- Composer: Anonymous, Thomas Campion
- Audio CD (1 Mar 1999)
- Number of Discs: 1
- Format: CD
- Label: Naxos
- ASIN: B00000IXIZ
- Other Editions: MP3 Download
- Amazon Bestsellers Rank: 180,323 in Music (See Top 100 in Music)
The first recordings of early English music on the Naxos label (I'm thinking of Summerly's earlier recordings of Byrd, Tomkins, Gibbons) lacked texts, that has been corrected in later releases, including both this disc (timing 52:52), and the earlier Rickards Dowland recital (8.553381, 1997, timing 74:08). Sound on both discs is more than adequate.
I bought this out of curiosity. Campion's lyrics turn up occasionally in anthologies of poetry and I was curious to hear the songs. I own Rickards and Linell's "Dowland: Flow my tears and other lute songs" and i play it often so I also wanted to know what Dowland's competition sounded like.
Firstly, the performance is of the same high standard as on the other disk. Which is good. Linell plays well and Rickards' voice is fine. The liner notes provide good background information as well as the words to the songs. The only real complaint I could have about the performance is probably related to production: The lute sounds small, thin and distant compared with, say, Bream's lute on "The golden age of English Lute music" or Lindberg's on "The complete solo lute music". This is true of the pair's Dowland recording as well but it may only be a drawback if you're trying to use the performances as a guide to playing the songs yourself. ( I was).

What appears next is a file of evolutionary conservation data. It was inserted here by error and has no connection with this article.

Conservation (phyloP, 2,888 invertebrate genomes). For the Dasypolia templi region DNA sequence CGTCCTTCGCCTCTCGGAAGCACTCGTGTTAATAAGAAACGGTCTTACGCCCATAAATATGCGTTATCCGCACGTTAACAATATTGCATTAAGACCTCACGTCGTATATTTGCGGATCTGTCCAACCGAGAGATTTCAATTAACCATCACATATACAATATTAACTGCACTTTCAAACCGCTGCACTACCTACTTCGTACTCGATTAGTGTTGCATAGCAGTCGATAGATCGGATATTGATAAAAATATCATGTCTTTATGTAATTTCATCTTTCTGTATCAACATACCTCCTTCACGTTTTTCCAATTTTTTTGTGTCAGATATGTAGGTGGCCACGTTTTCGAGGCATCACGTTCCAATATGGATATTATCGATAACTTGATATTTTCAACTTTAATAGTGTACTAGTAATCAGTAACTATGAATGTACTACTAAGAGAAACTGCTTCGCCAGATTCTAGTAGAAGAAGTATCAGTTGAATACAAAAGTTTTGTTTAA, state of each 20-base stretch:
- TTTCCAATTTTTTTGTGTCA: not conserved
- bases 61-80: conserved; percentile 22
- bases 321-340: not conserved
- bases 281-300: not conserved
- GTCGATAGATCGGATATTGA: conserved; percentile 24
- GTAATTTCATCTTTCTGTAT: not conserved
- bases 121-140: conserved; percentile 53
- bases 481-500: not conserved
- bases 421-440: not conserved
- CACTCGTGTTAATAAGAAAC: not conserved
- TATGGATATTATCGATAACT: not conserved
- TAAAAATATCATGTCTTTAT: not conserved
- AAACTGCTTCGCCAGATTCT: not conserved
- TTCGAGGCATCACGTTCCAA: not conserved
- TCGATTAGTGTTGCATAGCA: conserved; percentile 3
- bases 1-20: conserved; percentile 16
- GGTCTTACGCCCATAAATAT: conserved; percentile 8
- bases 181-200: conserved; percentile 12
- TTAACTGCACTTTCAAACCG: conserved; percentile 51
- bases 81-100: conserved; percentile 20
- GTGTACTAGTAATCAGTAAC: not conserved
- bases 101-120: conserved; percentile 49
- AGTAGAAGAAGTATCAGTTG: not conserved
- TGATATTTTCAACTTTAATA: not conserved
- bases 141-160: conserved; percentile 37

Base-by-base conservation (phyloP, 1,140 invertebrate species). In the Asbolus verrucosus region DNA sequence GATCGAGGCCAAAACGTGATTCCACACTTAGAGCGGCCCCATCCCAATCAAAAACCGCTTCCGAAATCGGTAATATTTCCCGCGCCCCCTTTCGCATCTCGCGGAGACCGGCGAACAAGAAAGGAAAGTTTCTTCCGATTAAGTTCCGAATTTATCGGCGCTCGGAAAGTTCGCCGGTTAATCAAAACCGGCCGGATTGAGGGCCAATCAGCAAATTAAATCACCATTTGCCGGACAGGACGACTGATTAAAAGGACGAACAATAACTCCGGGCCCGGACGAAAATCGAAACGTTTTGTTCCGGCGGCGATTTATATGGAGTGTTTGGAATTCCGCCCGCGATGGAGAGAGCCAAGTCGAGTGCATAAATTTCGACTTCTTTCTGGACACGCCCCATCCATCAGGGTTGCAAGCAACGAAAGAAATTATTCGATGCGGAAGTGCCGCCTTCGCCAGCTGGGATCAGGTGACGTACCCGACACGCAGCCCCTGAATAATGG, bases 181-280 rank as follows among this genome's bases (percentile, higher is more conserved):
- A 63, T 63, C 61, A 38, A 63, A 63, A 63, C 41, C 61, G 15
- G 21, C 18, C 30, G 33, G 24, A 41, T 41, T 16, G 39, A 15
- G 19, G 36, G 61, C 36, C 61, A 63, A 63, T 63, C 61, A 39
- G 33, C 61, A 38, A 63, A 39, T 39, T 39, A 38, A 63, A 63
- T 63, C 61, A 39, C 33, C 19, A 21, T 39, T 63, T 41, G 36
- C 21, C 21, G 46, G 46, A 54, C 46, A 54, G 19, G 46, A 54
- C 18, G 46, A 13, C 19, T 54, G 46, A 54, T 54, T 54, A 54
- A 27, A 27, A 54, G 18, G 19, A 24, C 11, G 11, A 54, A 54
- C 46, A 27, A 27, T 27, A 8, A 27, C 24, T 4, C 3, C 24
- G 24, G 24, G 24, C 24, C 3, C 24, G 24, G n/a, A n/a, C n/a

The real drawback to this recording though is the material. Play the Dowland and you're liable to find yourself humming odd snatches of the songs. Play the Campion and you're liable to have difficulty remembering any of the individual tunes. Nor do the lyrics redeem the music. He probably was a "better " lyric writer than Dowland (whatever that means) but music wise Dowland beats him hollow.
If you're studying music history this might be an interesting collection. But if you're just curious and want an introduction to the songs of the period, go for the Dowland first. You're liable to be left feeling like you could listen to more, and then the Campion becomes interesting as a variation. Buy the Campion first and you're liable to wonder why people get enthusiastic about English lute songs. And that would be a pity and a disservice to Linell and Rickards who do such a good job.
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